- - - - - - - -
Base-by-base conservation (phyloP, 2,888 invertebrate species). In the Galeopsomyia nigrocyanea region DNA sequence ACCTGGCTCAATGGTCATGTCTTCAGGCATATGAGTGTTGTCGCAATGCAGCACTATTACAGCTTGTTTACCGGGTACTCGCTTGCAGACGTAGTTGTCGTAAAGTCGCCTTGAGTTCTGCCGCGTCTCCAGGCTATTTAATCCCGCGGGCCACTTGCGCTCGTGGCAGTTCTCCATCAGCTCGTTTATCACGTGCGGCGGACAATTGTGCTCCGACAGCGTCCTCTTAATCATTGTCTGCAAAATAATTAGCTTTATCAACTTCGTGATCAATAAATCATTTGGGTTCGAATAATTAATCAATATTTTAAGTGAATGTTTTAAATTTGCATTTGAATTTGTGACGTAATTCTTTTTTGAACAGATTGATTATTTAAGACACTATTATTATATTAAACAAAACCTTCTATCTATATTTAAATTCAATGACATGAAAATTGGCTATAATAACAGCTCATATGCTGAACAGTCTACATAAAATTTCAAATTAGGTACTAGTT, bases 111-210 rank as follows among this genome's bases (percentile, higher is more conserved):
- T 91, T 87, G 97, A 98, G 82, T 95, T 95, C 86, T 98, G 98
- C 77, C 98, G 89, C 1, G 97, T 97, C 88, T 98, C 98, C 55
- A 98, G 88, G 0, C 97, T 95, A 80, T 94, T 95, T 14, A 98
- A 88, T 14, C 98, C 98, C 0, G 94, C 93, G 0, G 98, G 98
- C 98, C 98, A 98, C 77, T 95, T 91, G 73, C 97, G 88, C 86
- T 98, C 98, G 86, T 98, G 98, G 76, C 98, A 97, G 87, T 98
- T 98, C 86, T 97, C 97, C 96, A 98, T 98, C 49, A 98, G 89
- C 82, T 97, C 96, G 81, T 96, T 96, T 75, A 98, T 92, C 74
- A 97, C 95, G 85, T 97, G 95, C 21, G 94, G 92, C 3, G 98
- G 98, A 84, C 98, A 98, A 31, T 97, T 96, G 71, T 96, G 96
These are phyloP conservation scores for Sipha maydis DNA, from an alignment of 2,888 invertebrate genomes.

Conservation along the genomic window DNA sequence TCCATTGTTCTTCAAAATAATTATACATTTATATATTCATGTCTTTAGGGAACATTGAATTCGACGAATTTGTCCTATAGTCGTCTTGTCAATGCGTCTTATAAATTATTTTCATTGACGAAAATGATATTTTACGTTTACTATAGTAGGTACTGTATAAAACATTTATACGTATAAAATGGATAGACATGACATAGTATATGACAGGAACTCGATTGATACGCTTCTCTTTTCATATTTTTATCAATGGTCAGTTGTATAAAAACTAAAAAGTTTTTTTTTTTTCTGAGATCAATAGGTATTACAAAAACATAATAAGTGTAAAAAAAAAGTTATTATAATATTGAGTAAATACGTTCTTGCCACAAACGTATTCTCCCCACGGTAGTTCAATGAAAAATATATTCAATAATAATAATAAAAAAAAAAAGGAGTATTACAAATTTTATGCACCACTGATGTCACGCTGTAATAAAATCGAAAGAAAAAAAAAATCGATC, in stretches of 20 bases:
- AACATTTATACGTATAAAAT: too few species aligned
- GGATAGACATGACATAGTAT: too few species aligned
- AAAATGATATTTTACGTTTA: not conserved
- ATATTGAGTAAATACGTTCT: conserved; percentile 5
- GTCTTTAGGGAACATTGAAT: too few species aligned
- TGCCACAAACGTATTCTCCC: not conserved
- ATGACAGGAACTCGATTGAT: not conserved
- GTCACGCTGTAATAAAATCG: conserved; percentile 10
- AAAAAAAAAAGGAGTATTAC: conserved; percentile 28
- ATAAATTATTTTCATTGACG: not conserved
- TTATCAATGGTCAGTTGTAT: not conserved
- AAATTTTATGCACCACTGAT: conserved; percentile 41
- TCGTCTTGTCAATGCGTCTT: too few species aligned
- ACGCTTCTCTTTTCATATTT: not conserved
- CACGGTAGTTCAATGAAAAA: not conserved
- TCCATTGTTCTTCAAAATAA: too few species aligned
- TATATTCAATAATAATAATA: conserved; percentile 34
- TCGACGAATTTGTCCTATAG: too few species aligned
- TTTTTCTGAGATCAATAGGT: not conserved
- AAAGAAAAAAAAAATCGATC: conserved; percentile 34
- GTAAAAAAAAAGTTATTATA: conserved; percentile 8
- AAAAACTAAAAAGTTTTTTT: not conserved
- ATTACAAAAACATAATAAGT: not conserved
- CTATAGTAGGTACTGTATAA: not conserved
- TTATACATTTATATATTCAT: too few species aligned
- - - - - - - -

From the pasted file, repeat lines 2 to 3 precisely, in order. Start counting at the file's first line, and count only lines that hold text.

- T 91, T 87, G 97, A 98, G 82, T 95, T 95, C 86, T 98, G 98
- C 77, C 98, G 89, C 1, G 97, T 97, C 88, T 98, C 98, C 55